Brown lawns seem to be everywhere in South Florida this time of year.

Don’t fret. Your current turfgrass is likely not “bad” and in need of replacement.  It may just need a little more attention to irrigation during specific times of the year.

The info-graphic below found on the Broward County, Florida website helps to give a better idea of what is happening.  The graph plots Typical Rainfall against Plant Needs to determine how much extra water is needed.  We can see that Typical Rainfall comes close to, meets, or exceeds Plant Needs most the year, but has significant deficits in February, March, April and May.  This means that Florida lawns receive sufficient irrigation from rainfall most months of the year with supplemental water (irrigation) required in February, March, April and May. Hence, year after year, Florida lawns turn brown in spring and grow at a breakneck pace in the summer.

GRAPHIC SOURCE: http://www.broward.org/NaturalResources/WaterResources/Pages/Outdoor-Water-Conservation.aspx

 

The graphic provides a very good snapshot of what is going on, but lacks the actual data points. The two variables, Typical Rainfall and Water Needs, vary significantly from region to region.  If we can quantify these numbers, we can get a better idea of the actual amount of ‘extra water (that) may be needed’ at our particular sites and, more importantly, when.

Typical Rainfall, or the historical amount of rain that an area receives each month, can be determined using Average Monthly Rainfall data. Plant Water Needs can be quantified using Evapotranspiration measurements plus a coefficient for individual plant species.

Evapotranspiration (ET) is a term used to describe the water consumed by plants over a period of time. Evapotranspiration is the water loss occurring from the processes of evaporation and transpiration.

Evaporation is the process by which water changes from a liquid to a gas or vapor and is the primary pathway that water moves from the liquid state back into the water cycle (as we spoke about in a previous article A Simple Trick to Help You Become a More Successful Gardener!). Water can be evaporated from surface water (lakes, oceans, ponds, etc.) and the ground.  

Transpiration is essentially water evaporating from plant leaves.  Think of transpiration as what a plant “sweats out” (perspiration) on a hot day.

Factors that affect ET vary greatly from region to region and are influenced by solar radiation (primary), temperature, humidity and wind.  Site specific ET rate coefficients also include soil characteristics, plant types and even stages of plant growth.

For my particular site in Fort Lauderdale, Florida (sub-tropical zone 10B), I used numbers for Typical Rainfall, as determined by Average Monthly Rainfall for Fort Lauderdale, Florida, and Water Needs, as determined by ET Rates in my areaNumbers are shown below.

Water Needs Chart Data

Putting these numbers into a graph helps to see things more clearly.  Again, this is a macro view that only compares Typical Rainfall and ET.  ET calculations do not include a coefficient for plant (turfgrass in this case) or soil types on my particular site.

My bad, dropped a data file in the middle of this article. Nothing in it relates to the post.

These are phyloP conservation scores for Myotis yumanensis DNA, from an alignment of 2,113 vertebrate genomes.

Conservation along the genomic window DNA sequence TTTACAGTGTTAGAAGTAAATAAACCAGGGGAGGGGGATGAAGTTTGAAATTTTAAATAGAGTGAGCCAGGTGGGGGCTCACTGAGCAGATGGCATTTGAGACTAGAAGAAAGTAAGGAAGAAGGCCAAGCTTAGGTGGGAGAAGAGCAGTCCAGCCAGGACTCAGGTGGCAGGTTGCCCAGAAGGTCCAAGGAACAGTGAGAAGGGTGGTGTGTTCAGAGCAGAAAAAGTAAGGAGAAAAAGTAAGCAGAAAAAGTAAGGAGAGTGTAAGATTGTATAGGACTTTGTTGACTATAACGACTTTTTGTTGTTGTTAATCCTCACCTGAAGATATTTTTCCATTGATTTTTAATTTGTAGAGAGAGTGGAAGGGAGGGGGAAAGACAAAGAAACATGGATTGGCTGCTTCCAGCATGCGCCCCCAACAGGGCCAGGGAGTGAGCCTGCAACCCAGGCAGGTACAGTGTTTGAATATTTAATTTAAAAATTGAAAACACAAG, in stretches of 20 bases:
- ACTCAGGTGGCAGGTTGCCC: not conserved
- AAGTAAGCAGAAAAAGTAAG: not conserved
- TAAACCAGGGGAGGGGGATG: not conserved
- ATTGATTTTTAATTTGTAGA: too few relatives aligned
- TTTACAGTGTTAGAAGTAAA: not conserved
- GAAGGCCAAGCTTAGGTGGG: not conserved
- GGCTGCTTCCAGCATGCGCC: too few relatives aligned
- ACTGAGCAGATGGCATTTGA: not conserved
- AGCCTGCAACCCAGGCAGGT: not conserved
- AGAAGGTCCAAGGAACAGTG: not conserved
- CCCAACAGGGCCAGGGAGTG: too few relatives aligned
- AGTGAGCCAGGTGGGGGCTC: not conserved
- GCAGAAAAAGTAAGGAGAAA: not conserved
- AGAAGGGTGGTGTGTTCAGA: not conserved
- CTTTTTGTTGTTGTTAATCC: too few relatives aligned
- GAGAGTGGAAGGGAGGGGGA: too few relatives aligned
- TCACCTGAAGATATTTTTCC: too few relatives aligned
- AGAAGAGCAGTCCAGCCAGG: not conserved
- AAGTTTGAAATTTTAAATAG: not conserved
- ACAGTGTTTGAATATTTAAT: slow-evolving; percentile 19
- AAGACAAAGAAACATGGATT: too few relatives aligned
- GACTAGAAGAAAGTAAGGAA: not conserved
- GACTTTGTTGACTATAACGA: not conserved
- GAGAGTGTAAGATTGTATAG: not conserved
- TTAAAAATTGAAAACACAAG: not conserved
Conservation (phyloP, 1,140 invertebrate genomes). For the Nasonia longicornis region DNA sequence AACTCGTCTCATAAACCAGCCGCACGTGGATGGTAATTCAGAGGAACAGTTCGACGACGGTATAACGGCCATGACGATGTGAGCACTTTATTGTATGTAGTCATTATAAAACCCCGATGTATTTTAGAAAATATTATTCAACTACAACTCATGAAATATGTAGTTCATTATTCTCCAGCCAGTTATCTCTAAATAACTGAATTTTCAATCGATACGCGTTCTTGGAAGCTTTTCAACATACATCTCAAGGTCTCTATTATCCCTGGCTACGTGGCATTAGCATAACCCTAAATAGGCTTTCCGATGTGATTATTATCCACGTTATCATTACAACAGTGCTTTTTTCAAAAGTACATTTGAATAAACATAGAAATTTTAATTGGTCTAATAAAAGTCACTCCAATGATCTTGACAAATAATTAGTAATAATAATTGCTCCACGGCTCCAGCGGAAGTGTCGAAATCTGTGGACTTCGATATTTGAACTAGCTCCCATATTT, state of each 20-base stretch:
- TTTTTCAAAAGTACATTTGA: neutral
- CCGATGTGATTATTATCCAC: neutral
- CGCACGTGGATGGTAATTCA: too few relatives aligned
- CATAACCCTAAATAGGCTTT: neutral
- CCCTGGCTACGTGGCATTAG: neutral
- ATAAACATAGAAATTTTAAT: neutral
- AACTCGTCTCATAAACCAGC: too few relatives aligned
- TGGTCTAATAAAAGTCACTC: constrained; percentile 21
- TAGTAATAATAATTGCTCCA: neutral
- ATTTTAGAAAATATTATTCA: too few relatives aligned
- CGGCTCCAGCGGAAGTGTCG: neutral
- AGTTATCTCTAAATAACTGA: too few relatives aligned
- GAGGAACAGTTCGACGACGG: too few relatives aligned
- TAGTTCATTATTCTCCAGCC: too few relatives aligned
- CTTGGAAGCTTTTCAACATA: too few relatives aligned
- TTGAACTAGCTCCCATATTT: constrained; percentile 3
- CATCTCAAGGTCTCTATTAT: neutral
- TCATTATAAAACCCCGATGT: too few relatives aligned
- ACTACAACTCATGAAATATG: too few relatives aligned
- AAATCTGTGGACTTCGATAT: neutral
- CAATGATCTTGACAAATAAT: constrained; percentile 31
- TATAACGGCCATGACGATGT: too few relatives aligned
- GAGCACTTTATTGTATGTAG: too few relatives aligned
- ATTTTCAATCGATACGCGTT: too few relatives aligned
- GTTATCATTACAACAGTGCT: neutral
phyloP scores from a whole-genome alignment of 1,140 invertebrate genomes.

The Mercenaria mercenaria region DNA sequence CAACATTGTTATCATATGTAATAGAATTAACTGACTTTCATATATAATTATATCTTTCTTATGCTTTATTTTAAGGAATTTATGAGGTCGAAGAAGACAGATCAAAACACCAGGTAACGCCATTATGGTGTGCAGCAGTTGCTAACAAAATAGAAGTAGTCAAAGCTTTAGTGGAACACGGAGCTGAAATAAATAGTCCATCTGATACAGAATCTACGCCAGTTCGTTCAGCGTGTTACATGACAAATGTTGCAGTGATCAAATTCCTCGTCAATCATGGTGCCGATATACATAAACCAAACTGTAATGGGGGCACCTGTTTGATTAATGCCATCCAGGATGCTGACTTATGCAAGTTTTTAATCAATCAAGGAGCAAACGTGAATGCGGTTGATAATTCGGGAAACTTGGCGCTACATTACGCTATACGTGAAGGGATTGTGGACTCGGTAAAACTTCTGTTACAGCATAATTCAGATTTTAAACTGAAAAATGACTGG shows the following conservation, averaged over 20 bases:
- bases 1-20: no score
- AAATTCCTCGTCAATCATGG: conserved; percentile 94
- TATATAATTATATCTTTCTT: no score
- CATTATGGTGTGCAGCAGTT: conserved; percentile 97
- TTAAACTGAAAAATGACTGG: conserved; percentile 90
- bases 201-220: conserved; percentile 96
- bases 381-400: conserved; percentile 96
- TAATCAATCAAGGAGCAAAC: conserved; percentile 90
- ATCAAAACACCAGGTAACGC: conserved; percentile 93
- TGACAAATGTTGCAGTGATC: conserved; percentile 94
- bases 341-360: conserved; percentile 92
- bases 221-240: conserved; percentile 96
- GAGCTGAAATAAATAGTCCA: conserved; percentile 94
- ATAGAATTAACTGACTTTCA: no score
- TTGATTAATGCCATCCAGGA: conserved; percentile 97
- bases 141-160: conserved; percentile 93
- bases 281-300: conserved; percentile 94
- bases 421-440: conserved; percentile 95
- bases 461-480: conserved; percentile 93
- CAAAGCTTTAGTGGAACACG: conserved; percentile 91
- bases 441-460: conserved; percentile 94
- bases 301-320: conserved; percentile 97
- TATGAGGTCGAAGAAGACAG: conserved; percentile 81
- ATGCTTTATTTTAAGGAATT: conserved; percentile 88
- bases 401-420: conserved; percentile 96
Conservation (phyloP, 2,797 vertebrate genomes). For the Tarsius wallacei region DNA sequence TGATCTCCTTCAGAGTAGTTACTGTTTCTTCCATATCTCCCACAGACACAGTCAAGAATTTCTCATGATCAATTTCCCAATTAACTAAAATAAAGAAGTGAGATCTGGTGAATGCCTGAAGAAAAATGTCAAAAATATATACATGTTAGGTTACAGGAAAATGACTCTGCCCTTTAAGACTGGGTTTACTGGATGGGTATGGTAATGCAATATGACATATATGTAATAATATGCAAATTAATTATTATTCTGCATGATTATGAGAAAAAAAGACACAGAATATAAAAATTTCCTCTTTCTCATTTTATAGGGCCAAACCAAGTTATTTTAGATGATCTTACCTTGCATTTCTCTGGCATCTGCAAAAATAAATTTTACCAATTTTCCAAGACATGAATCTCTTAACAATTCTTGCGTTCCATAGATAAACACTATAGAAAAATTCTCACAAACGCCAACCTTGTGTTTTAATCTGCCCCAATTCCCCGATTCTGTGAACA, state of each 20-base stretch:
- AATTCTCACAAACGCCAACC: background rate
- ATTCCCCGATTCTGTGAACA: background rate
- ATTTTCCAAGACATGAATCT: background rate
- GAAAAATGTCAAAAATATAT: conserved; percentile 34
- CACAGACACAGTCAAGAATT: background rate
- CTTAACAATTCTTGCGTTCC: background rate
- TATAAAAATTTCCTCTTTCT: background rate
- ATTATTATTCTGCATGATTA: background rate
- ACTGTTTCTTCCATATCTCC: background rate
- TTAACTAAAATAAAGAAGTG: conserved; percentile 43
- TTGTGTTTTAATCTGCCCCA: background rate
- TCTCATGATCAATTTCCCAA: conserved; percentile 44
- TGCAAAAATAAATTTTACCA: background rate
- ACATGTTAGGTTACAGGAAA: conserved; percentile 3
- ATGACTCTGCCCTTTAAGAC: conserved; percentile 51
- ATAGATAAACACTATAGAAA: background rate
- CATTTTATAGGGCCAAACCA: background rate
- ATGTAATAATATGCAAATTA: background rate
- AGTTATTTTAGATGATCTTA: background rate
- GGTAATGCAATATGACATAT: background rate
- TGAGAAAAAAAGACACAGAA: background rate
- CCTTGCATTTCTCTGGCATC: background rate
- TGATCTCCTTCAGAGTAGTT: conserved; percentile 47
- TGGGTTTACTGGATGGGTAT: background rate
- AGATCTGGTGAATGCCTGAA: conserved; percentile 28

Water needs Irrigation chart graphic

 

We can see from the graph above that my landscape will likely need supplemental irrigation during the months of Dec, Jan, Mar, April.  My observations of a brown lawn and wilting plants this spring help to validate my numbers.  Unfortunately, I can also see that I am in store for a lot of growth and mowing from June through October, which is great for my tropical fruits but bad for my back!

How do Average Monthly Rainfall and ET Rates correlate at your specific site?  What months, if any, does rainfall meet plant needs? What months will you likely need supplemental irrigation?

To lessen the impact on both our wallets and the environment, it is best to irrigate all plant material on as as-needed basis.  At my site that means some in the fall and winter, more in the spring and virtually none in the summer.  This can vary from plant to plant (think fruiting tomato vs natives).  Additionally, time between rain events should also be considered.  A good Florida summer rain storm can drop a couple inches of rain in a week, but then it may not rain for another 7-10 days. Local water restrictions, such as the year-round water restrictions imposed by the South Florida Water Management District, should be adhered to when setting up automated irrigation schedules.

Further water and cost savings can be identified by taking a hard look at our current landscapes.  “Do I really need to keep that small section of grass in the side yard and continue to pay for its upkeep or can it be replaced with Florida-friendly plantings which do not require additional irrigation and will provide many more benefits (wildlife, passive cooling, stormwater control, etc.)?”

It is also wise to keep the months of higher rainfall in mind when planting new trees.  If rainfall will water-in my new plantings, then I don’t have to do it by hand!

Happy gardening and embrace the rain!

 


 

Article Information Sources:

http://www.broward.org/NaturalResources/WaterResources/Pages/Outdoor-Water-Conservation.aspx

https://water.usgs.gov/edu/watercycleevapotranspiration.html

https://water.usgs.gov/edu/watercycleevaporation.html

http://ccc.atmos.colostate.edu/~coagmet/extended_etr_about.php

Average Rainfall: http://www.intellicast.com/Local/History.aspx?location=USFL0149

ET Rates:

Abtew, Wossenu; Obeysekera, Jayantha; Irizzarry-Ortiz, Michelle; Lyons, Danielle; Reardon, Anna (January 2003). Evapotranspiration Estimation for South Florida (Technical Report EMA #407). Retrieved from http://my.sfwmd.gov/portal/page/portal/pg_grp_tech_pubs/PORTLET_tech_pubs/ema-407.pdf

ET(mm/d) values in Table 2, p. 7 multiplied by number of days in that month and converted to inches

https://www.sfwmd.gov/community-residents/landscape-irrigation